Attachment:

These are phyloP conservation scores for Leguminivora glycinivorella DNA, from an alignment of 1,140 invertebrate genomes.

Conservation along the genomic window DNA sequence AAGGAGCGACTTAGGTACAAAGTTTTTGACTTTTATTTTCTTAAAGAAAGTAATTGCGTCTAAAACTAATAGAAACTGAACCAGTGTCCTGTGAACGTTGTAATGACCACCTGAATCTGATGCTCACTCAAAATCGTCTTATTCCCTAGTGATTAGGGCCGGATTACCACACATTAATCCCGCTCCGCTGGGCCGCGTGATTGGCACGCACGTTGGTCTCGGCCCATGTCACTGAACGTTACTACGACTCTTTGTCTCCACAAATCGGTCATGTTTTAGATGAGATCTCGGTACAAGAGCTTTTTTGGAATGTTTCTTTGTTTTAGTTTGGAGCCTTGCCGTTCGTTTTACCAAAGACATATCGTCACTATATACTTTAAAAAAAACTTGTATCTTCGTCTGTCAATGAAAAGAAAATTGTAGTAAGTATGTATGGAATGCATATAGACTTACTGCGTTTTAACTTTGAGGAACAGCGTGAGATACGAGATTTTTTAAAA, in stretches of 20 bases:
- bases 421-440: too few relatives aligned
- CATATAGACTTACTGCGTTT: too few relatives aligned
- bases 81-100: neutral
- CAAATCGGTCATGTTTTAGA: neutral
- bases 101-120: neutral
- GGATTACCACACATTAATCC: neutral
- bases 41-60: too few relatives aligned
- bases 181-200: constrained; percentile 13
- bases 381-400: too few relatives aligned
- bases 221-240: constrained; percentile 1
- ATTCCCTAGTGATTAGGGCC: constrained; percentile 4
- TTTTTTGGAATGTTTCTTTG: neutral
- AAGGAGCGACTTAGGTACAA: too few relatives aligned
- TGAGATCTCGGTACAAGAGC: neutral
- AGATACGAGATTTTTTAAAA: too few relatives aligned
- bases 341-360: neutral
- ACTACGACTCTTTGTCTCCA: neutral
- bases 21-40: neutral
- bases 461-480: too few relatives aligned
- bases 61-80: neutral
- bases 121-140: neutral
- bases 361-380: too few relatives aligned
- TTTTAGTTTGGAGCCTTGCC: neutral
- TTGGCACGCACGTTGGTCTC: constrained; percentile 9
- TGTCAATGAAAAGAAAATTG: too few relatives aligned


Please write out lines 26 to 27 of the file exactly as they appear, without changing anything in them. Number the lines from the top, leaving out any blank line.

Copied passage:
- TTGGCACGCACGTTGGTCTC: constrained; percentile 9
- TGTCAATGAAAAGAAAATTG: too few relatives aligned